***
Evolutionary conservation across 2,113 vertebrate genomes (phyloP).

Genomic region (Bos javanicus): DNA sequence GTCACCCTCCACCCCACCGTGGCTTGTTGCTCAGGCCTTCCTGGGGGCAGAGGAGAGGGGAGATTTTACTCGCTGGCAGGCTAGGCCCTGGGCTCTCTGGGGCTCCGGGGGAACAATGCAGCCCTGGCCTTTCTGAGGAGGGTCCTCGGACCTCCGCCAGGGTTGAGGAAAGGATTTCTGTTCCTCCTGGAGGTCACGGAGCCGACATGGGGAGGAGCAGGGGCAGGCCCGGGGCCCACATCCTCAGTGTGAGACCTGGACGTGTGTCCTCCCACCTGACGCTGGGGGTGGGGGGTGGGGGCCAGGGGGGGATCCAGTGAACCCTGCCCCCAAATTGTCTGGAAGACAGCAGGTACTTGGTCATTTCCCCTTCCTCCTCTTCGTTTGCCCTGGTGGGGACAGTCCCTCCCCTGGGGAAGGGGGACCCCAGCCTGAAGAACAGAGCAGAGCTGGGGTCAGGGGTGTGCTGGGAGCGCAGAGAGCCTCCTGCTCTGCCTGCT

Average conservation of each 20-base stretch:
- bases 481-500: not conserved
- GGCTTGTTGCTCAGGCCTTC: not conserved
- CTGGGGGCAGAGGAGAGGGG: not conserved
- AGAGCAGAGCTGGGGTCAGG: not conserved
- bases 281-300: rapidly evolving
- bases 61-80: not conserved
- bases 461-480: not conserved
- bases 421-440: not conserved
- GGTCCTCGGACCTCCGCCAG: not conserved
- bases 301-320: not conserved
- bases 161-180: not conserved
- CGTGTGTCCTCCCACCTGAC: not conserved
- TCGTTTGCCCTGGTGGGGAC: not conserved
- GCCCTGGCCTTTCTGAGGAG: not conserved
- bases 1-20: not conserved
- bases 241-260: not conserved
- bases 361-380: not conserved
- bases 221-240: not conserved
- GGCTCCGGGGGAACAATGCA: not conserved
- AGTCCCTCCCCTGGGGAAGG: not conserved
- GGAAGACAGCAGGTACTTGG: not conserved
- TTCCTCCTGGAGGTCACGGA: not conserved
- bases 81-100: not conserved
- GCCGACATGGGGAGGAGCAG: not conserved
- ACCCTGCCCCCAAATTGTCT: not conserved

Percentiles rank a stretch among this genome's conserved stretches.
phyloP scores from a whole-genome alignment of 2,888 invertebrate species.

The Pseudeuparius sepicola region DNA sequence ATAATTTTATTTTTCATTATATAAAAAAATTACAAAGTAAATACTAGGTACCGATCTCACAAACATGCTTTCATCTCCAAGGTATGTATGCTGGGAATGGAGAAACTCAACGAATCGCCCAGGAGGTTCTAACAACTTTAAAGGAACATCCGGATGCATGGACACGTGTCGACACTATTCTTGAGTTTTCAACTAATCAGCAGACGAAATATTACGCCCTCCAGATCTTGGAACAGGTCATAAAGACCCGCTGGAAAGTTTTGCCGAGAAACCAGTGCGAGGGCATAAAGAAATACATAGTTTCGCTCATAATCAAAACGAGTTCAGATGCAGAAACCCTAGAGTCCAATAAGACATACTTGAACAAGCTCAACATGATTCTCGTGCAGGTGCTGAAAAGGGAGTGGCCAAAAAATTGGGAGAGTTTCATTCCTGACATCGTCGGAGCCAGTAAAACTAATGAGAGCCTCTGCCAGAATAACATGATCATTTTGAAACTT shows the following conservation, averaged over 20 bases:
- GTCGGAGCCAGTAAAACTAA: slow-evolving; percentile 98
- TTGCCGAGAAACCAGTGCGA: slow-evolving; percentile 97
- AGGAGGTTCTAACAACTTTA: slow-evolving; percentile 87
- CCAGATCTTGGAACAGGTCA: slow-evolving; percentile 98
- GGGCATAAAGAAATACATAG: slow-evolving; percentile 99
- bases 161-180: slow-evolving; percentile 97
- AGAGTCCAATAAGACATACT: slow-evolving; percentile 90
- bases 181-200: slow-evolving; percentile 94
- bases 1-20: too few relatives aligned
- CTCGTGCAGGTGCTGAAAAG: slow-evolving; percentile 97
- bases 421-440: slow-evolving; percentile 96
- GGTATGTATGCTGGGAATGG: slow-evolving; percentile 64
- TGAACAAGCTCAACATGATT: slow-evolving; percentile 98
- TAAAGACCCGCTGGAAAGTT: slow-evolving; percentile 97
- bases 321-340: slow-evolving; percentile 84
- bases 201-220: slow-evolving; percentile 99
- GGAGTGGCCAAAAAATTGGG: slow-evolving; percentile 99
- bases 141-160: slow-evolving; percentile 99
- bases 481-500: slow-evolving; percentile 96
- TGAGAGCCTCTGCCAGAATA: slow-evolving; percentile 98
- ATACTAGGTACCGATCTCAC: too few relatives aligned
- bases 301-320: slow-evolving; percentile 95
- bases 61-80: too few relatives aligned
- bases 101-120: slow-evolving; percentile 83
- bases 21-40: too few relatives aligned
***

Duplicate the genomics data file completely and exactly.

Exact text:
Evolutionary conservation across 2,113 vertebrate genomes (phyloP).

Genomic region (Bos javanicus): DNA sequence GTCACCCTCCACCCCACCGTGGCTTGTTGCTCAGGCCTTCCTGGGGGCAGAGGAGAGGGGAGATTTTACTCGCTGGCAGGCTAGGCCCTGGGCTCTCTGGGGCTCCGGGGGAACAATGCAGCCCTGGCCTTTCTGAGGAGGGTCCTCGGACCTCCGCCAGGGTTGAGGAAAGGATTTCTGTTCCTCCTGGAGGTCACGGAGCCGACATGGGGAGGAGCAGGGGCAGGCCCGGGGCCCACATCCTCAGTGTGAGACCTGGACGTGTGTCCTCCCACCTGACGCTGGGGGTGGGGGGTGGGGGCCAGGGGGGGATCCAGTGAACCCTGCCCCCAAATTGTCTGGAAGACAGCAGGTACTTGGTCATTTCCCCTTCCTCCTCTTCGTTTGCCCTGGTGGGGACAGTCCCTCCCCTGGGGAAGGGGGACCCCAGCCTGAAGAACAGAGCAGAGCTGGGGTCAGGGGTGTGCTGGGAGCGCAGAGAGCCTCCTGCTCTGCCTGCT

Average conservation of each 20-base stretch:
- bases 481-500: not conserved
- GGCTTGTTGCTCAGGCCTTC: not conserved
- CTGGGGGCAGAGGAGAGGGG: not conserved
- AGAGCAGAGCTGGGGTCAGG: not conserved
- bases 281-300: rapidly evolving
- bases 61-80: not conserved
- bases 461-480: not conserved
- bases 421-440: not conserved
- GGTCCTCGGACCTCCGCCAG: not conserved
- bases 301-320: not conserved
- bases 161-180: not conserved
- CGTGTGTCCTCCCACCTGAC: not conserved
- TCGTTTGCCCTGGTGGGGAC: not conserved
- GCCCTGGCCTTTCTGAGGAG: not conserved
- bases 1-20: not conserved
- bases 241-260: not conserved
- bases 361-380: not conserved
- bases 221-240: not conserved
- GGCTCCGGGGGAACAATGCA: not conserved
- AGTCCCTCCCCTGGGGAAGG: not conserved
- GGAAGACAGCAGGTACTTGG: not conserved
- TTCCTCCTGGAGGTCACGGA: not conserved
- bases 81-100: not conserved
- GCCGACATGGGGAGGAGCAG: not conserved
- ACCCTGCCCCCAAATTGTCT: not conserved

Percentiles rank a stretch among this genome's conserved stretches.
phyloP scores from a whole-genome alignment of 2,888 invertebrate species.

The Pseudeuparius sepicola region DNA sequence ATAATTTTATTTTTCATTATATAAAAAAATTACAAAGTAAATACTAGGTACCGATCTCACAAACATGCTTTCATCTCCAAGGTATGTATGCTGGGAATGGAGAAACTCAACGAATCGCCCAGGAGGTTCTAACAACTTTAAAGGAACATCCGGATGCATGGACACGTGTCGACACTATTCTTGAGTTTTCAACTAATCAGCAGACGAAATATTACGCCCTCCAGATCTTGGAACAGGTCATAAAGACCCGCTGGAAAGTTTTGCCGAGAAACCAGTGCGAGGGCATAAAGAAATACATAGTTTCGCTCATAATCAAAACGAGTTCAGATGCAGAAACCCTAGAGTCCAATAAGACATACTTGAACAAGCTCAACATGATTCTCGTGCAGGTGCTGAAAAGGGAGTGGCCAAAAAATTGGGAGAGTTTCATTCCTGACATCGTCGGAGCCAGTAAAACTAATGAGAGCCTCTGCCAGAATAACATGATCATTTTGAAACTT shows the following conservation, averaged over 20 bases:
- GTCGGAGCCAGTAAAACTAA: slow-evolving; percentile 98
- TTGCCGAGAAACCAGTGCGA: slow-evolving; percentile 97
- AGGAGGTTCTAACAACTTTA: slow-evolving; percentile 87
- CCAGATCTTGGAACAGGTCA: slow-evolving; percentile 98
- GGGCATAAAGAAATACATAG: slow-evolving; percentile 99
- bases 161-180: slow-evolving; percentile 97
- AGAGTCCAATAAGACATACT: slow-evolving; percentile 90
- bases 181-200: slow-evolving; percentile 94
- bases 1-20: too few relatives aligned
- CTCGTGCAGGTGCTGAAAAG: slow-evolving; percentile 97
- bases 421-440: slow-evolving; percentile 96
- GGTATGTATGCTGGGAATGG: slow-evolving; percentile 64
- TGAACAAGCTCAACATGATT: slow-evolving; percentile 98
- TAAAGACCCGCTGGAAAGTT: slow-evolving; percentile 97
- bases 321-340: slow-evolving; percentile 84
- bases 201-220: slow-evolving; percentile 99
- GGAGTGGCCAAAAAATTGGG: slow-evolving; percentile 99
- bases 141-160: slow-evolving; percentile 99
- bases 481-500: slow-evolving; percentile 96
- TGAGAGCCTCTGCCAGAATA: slow-evolving; percentile 98
- ATACTAGGTACCGATCTCAC: too few relatives aligned
- bases 301-320: slow-evolving; percentile 95
- bases 61-80: too few relatives aligned
- bases 101-120: slow-evolving; percentile 83
- bases 21-40: too few relatives aligned